Is this a lilac virus?

redpeonyJuly 4, 2008

I have 2 lilac bushes that I planted 2 years ago. Both of these plants were started as cuttings from my father in law, off his one plant. Last year when I saw that one of the two plants looked strange, I wondered if it had some herbicide damage, but it has appeared again this year - leading me to think that there is something wrong with this plant. I have been checking my hostas for virus, and my lilac looks too much like what I check my hostas for!

Here is a normal looking leaf from the sister plant

Here is the first picture of the strange lilac

and the second picture with even more deformed leaves

If this is a virus, what do I do? If it was your plant, would you dig it out?

Now I forgot to mention that when this plant leafed out in spring, all the leaves looked completely normal. The plant only had 2 blooms on it, and in the last week or two, the leaves have changed to look like this.

Any suggestions would be appreciated!

Janet

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valleyrimgirl(2b)

It looks like insect damage to me. Sometimes the leaves of the dogwoods are like that and also the virginia creeper can get like that.

Aphids? Thrips?

Anyone else have any ideas?

Brenda

    Bookmark   July 5, 2008 at 7:43AM
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sierra_z2b

I was thinking the same as Brenda. Aphids or Thrips.

Sierra

    Bookmark   July 5, 2008 at 10:07AM
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sazzyrose(2b Sk)

My chokecherry trees used to look similar at times. There was also nodules on the leaves. It was some sort of mite.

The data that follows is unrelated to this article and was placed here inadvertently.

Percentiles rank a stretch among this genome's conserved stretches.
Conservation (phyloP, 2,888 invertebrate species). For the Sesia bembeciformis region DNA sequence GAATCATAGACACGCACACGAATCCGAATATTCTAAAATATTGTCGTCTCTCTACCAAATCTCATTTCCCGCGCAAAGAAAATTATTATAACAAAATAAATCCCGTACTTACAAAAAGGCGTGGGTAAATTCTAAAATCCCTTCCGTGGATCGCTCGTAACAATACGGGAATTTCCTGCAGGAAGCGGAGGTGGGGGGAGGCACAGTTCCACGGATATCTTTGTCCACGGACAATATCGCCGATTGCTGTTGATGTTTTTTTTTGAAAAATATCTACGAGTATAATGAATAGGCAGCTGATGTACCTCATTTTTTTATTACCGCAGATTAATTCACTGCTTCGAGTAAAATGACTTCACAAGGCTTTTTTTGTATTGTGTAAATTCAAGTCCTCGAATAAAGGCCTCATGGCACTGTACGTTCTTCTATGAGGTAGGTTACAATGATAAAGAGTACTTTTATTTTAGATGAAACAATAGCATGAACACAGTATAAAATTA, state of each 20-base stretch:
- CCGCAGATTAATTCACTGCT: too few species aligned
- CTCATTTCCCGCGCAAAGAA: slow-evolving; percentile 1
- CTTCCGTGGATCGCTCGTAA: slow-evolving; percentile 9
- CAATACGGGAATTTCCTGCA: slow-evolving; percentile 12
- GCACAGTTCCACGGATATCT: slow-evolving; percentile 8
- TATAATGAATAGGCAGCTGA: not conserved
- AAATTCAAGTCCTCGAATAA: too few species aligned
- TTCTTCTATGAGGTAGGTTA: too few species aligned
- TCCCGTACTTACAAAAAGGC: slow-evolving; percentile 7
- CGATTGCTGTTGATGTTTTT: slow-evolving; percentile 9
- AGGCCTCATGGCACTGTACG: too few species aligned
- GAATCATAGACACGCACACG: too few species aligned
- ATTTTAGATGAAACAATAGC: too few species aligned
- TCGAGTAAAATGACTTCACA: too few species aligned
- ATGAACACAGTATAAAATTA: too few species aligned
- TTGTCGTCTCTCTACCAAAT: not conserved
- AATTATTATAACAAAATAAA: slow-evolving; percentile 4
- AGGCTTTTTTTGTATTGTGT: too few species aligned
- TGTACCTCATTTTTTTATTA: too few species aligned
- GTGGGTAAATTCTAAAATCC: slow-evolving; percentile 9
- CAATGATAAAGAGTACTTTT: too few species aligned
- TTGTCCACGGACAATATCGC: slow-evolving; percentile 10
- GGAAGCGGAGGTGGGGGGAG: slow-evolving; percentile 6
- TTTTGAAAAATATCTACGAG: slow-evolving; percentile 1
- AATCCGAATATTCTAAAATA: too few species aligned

Shelley

    Bookmark   July 5, 2008 at 11:52AM
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redpeony

So I googled what both the thrip and aphid damage would look like, and I think it is thrips. Last year I had a ton of aphids, but I think they came after I noticed this on the plant last year.

If it is thrips, do I try to use a soap or pesticide on it? I need to find a way to control this for next year, because I can't stand to look at how deformed the plant is, keeping in mind that the plant wasn't my first choice for the area to begin with! I quite like the plant when it is healthy looking and blooming, but since this particular one had only 2 blooms this year anyways, if I can't get it healthy enough to set new flower buds, it will be ripped out. I see no point to a lilac plant that won't flower properly.

I did read that thrips generally target one plant in a garden at one time, so I would prefer them to stay on the lilac to be controlled, rather than spreading to my roses!

Janet

    Bookmark   July 6, 2008 at 11:55AM
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bemidjigreen(z2 MN)

Hi Janet--
Just my two cents. I had similar damage on my viburnum. I wasn't sure what it was until this year--aphids.

Before this year I had tried insecticide soap and dormant oil this spring. The dormant oil worked somewhat--minimized the damaged in early spring, but the buggers kept their stronghold and escalated. I ended up treated the tree with Bayer Advanced tree and shrub. Its done the trick.

I am not much for using non-eco friendly insecticides, but with the leaves being curled over the critters spraying the tree doesn't work very well. Bayer is suppose to work well on thrips as well as aphids. Good Luck--Carolyn

    Bookmark   July 7, 2008 at 8:07PM
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